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Living by the Golden Rule: Mentor – Scholar – World Citizen

A Festschrift for Wolfgang Mieder’s 75th Birthday

Edited By Andreas Nolte and Dennis Mahoney

This Festschrift for Wolfgang Mieder, preeminent paremiologist and folklorist, combines personal tributes and scholarly papers by colleagues, friends, and former students – presented in three categories that address his roles as a mentor, scholar, and world citizen over many decades.

The central scholarly section likewise consists of three parts. The papers dealing with proverbs examine them as patterns, stereotypes, rhetorical devices, media for self-enchantment, and means of allusion in works by Tolstoy, Solzhenitsyn, Chukovskaya, and Kempowski. A second group deals with fairy-tale motifs in literary works by Lehmann, Rabinowich, and Hummel. A third section includes topics ranging from James Bond to Stephen King, from runaway slaves to the Holocaust, and literature as cultural ecology.

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Hating? Yes, but rhetorically

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Paremiology in the French Wars of Religion

Abstract: This article examines how proverbs, sententious remarks, and citations were used in the literature of the sixteenth-century French Wars of Religion. Focusing on the works of Pierre de Ronsard, famous French Catholic author and official court poet, I argue that he used these rhetorical tropes in order to convince his audience to follow his advice.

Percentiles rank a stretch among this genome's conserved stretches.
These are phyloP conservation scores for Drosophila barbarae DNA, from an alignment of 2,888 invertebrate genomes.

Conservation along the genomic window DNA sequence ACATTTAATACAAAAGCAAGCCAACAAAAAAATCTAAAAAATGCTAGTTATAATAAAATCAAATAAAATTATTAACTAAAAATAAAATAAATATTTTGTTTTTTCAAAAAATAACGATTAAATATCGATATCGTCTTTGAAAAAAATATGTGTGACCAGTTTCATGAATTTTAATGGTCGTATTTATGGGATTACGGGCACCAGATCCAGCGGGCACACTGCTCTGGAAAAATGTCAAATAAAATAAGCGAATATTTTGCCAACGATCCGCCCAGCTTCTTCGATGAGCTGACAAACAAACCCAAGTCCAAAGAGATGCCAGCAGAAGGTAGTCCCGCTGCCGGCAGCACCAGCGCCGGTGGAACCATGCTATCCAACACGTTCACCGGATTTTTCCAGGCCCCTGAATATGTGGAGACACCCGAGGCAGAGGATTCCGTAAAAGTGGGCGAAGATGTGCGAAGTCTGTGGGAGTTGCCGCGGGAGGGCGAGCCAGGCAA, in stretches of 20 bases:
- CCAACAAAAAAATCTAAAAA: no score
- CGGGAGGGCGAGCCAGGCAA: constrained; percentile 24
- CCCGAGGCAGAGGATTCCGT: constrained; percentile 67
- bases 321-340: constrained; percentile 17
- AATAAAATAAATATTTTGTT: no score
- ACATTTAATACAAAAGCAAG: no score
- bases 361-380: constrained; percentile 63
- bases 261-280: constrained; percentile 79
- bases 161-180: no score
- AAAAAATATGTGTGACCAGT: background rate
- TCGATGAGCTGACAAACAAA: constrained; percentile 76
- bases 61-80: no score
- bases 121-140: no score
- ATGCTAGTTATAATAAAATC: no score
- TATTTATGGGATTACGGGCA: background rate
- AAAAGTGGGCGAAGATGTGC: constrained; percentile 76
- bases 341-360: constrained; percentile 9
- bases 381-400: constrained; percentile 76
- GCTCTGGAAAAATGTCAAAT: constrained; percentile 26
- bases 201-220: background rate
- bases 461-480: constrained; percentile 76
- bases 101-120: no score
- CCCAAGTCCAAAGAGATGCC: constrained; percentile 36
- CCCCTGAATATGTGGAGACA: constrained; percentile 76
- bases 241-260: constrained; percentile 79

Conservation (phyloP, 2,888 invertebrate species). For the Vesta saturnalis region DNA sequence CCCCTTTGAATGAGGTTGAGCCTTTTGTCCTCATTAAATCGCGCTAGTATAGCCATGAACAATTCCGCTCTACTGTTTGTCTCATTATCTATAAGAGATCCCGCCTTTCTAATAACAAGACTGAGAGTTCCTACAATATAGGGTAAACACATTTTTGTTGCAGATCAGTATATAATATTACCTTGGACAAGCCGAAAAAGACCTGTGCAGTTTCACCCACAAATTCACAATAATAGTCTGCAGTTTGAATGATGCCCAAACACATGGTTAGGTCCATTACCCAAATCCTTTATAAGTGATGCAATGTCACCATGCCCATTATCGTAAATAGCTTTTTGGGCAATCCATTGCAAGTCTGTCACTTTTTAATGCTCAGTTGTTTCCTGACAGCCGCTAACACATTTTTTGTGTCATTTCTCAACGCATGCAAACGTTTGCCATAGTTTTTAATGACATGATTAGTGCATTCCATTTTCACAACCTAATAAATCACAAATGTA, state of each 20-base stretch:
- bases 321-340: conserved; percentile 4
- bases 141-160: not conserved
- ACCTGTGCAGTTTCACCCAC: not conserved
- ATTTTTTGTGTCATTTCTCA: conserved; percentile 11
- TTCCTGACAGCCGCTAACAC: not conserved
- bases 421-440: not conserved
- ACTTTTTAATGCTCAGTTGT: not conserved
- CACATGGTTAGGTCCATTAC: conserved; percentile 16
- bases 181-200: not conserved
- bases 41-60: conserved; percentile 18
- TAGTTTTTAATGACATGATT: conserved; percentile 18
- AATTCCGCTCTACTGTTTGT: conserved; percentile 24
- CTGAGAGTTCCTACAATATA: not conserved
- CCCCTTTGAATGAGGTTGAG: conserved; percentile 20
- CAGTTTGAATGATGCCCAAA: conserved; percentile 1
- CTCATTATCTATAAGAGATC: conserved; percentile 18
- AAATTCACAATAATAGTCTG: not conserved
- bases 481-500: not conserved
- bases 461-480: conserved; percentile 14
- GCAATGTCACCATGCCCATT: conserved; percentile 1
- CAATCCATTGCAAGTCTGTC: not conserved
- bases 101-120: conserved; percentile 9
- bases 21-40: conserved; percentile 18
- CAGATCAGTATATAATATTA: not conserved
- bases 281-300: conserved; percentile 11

The French Wars of Religion, which shook up the kingdom in the sixteenth century (1562–98) were among the most violent and brutal civil wars in French history. The Reformation, which had slowly grown in Western Europe thanks to the works of Martin Luther (1483–1546) and John Calvin (1509–1564), was at the core of this momentous event. Catholicism was the religion of the kingdom and, in a sense, it “was” the kingdom. The authorities became angered and worried by the growing popularity of the Reformation in the population, with some of the most important figures of the kingdom being sympathetic to these new ideas. Being anything else than Catholic was then seen as a deliberate attack against France; indeed, most of the reformists came from the Holy Roman Empire, a “natural” enemy of France. Those who followed their movements were then quickly denounced as anti-French themselves. However, John Calvin, the most prominent Protestant intellectual figure in France, did not wish to overthrow the king or the institutions of the kingdom. Instead, he dedicated one of his most famous works,...

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